OB/GYN Specialists -  - OB/GYN

OB/GYN Specialists

OB/GYNs located in Denton, TX

Women have a higher risk of developing a urinary tract infection (UTI) than men, and symptoms can be quite painful. The team at OB/GYN Specialists in Denton, Texas, expertly treats women of all ages for UTIs. Most of the time, with medical care, it’s possible to get relief from painful UTI symptoms in just a few days. If you think you have a urinary tract infection, don’t wait to seek treatment. Call the office for an appointment, or book online.


What is a urinary tract infection, or UTI?

When any part of your urinary tract becomes infected, you experience pain and frequent urination — two of the most common signs of a UTI. Your urinary tract consists of your bladder, urethra, ureter, and kidneys, and a UTI typically begins in your bladder or urethra. Because of the way your body is designed, women are more susceptible to UTIs than men and sometimes suffer from recurring UTIs.

It’s important to seek treatment for a urinary tract infection so it doesn’t spread to your ureter and kidneys causing further health complications.

What are the usual symptoms of a UTI?

You may not experience noticeable symptoms at first, but if you do have an infection somewhere in your urinary tract, symptoms usually include any of the following:

  • A strong, persistent urge to urinate
  • Frequent urination
  • Burning sensation or pain while urinating
  • Cloudy or discolored urine
  • Blood in your urine
  • Strong-smelling urine
  • Feeling that you can’t completely empty your bladder
  • Pelvic pain and discomfort

If the infection travels to your kidneys, you may also feel pain in your back accompanied by fever, nausea, or vomiting. If you have severe symptoms, contact your doctor immediately as a kidney infection can be an indication of a more serious health issue.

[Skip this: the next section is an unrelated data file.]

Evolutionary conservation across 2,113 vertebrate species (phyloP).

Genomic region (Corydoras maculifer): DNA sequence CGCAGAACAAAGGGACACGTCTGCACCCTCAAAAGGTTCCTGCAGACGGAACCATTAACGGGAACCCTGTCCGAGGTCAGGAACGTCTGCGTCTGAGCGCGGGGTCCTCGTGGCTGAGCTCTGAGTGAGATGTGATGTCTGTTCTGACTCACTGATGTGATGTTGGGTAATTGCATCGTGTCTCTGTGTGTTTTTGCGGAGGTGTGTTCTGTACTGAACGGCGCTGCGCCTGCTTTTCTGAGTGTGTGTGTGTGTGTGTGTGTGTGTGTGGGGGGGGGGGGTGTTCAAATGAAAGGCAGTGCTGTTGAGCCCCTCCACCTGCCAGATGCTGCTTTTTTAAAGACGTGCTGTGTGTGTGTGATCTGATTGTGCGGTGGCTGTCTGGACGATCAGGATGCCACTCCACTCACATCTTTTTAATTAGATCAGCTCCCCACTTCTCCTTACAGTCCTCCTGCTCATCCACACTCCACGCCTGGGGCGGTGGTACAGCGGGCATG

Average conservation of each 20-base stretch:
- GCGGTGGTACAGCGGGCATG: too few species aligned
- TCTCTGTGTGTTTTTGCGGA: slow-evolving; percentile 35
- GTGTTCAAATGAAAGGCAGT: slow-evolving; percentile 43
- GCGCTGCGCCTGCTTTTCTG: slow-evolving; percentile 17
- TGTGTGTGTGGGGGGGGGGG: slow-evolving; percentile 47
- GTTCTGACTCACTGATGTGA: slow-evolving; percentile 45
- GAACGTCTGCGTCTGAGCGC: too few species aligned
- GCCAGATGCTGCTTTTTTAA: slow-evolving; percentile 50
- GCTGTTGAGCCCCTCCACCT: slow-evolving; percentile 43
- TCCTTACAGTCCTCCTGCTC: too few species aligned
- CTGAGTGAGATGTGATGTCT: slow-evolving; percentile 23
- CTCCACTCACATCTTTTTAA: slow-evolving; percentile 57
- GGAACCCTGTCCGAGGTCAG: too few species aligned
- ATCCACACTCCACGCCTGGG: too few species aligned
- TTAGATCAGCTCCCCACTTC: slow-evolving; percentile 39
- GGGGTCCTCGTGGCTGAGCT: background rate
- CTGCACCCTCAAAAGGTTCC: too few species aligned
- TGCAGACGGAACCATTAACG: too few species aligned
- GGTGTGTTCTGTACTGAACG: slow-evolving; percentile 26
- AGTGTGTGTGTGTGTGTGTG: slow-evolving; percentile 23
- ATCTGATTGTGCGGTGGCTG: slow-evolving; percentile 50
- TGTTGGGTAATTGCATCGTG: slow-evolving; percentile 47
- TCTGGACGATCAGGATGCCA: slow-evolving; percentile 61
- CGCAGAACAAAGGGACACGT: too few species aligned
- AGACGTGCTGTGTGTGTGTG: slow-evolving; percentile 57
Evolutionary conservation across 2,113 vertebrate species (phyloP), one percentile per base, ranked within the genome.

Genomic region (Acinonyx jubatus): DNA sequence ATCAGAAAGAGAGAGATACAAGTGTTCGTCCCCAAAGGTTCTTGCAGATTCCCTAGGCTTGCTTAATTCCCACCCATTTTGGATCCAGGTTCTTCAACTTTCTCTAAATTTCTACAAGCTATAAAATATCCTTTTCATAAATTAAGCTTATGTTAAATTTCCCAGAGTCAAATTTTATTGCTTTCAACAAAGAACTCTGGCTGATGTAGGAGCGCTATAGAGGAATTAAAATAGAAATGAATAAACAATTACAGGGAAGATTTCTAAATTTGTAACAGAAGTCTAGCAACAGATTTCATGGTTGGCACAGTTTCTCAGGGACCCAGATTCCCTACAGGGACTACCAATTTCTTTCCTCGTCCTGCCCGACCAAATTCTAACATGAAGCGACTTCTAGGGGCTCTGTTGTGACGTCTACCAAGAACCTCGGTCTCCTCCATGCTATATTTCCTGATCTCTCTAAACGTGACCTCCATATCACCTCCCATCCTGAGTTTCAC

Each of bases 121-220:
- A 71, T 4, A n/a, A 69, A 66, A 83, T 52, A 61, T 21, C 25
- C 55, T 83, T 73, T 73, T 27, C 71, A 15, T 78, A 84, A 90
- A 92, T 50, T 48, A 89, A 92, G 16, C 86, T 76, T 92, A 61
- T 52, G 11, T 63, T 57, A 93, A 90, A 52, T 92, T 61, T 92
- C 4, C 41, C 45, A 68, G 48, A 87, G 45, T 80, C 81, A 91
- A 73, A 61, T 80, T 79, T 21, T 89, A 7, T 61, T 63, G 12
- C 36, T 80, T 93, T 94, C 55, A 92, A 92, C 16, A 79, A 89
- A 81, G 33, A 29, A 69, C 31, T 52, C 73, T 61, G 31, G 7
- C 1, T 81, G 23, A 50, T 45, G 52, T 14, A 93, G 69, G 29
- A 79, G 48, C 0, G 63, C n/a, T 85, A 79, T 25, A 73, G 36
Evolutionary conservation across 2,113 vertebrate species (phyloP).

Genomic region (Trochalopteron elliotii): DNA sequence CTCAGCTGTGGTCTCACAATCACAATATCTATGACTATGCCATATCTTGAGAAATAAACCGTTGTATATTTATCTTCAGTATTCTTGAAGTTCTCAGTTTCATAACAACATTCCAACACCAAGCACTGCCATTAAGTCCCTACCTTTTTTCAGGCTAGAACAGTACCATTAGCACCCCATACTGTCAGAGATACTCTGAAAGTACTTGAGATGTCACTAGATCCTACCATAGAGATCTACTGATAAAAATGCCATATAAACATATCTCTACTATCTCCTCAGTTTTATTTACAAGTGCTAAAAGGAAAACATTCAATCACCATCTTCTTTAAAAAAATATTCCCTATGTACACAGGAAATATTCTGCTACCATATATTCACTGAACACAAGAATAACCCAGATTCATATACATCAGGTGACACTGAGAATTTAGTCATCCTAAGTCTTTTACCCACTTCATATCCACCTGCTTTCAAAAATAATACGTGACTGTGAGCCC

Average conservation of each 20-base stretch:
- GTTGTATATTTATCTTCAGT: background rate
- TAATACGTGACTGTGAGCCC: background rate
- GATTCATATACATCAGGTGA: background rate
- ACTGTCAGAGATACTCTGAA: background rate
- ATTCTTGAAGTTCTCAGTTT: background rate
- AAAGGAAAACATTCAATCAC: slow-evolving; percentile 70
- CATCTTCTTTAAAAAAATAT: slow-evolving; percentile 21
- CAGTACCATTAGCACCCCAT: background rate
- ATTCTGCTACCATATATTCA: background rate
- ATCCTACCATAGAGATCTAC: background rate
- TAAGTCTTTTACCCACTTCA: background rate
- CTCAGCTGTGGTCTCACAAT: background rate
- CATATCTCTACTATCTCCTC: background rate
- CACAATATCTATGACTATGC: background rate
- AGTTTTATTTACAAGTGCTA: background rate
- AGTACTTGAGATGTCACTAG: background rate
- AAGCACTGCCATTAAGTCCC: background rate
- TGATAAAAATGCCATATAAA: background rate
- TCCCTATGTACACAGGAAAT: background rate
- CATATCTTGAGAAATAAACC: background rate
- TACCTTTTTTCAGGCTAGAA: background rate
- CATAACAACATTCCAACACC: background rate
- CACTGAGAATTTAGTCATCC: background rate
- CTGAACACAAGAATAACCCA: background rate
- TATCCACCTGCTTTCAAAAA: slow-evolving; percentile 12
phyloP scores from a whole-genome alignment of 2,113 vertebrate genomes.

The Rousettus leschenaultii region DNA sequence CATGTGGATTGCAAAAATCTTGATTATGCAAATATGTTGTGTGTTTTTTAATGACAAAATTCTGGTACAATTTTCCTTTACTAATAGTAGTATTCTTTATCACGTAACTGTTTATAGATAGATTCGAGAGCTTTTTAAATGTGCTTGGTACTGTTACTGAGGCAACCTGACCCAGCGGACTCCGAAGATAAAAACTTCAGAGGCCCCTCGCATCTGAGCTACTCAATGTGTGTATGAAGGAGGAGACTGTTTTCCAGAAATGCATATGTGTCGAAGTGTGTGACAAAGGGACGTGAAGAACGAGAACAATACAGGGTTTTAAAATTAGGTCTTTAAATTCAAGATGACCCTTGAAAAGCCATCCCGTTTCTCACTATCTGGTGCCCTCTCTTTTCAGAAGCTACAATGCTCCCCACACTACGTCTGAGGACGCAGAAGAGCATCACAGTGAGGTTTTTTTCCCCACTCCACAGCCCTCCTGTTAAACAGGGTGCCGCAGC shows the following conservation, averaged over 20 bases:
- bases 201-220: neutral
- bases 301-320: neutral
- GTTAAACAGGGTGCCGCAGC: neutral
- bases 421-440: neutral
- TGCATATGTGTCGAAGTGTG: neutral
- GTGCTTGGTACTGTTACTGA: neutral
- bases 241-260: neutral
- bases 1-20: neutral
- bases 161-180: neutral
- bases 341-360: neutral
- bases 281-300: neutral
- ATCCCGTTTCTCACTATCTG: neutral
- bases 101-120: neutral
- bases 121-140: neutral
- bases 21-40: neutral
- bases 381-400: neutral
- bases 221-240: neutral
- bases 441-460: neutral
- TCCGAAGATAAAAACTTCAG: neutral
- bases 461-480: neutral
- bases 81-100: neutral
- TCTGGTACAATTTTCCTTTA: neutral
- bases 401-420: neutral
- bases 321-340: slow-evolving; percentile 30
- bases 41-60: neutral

What causes UTIs in women?

A bladder infection (cystitis) or one in the urethra are the most common types of UTIs in women and can result from the presence of E. coli bacteria. Sexual intercourse can lead to cystitis, but even if you aren’t sexually active, the design of a woman’s anatomy, with a short distance between the urethra and the anus, may allow bacteria to get into your system and cause a urinary tract infection.

Additionally, sexually transmitted diseases may lead to UTIs. After menopause, the decline in estrogen causes changes in your urinary tract that make you more susceptible to infection.

How do you treat UTIs?

In most cases, UTIs are highly treatable with antibiotics. Your doctor prescribes medication based on the severity of your symptoms and your overall health. You typically get pain relief soon after taking the antibiotic, but you should still continue to take your medicine, so it completely cures your infection.

Vaginal estrogen therapy may also help treat frequent UTIs after menopause. You can also take steps to prevent UTIs by drinking plenty of water to help flush bacteria from your system and avoiding drinks that may irritate your bladder, such as coffee and alcohol.

For expert diagnosis and treatment for UTIs, call the office for an appointment, or book online.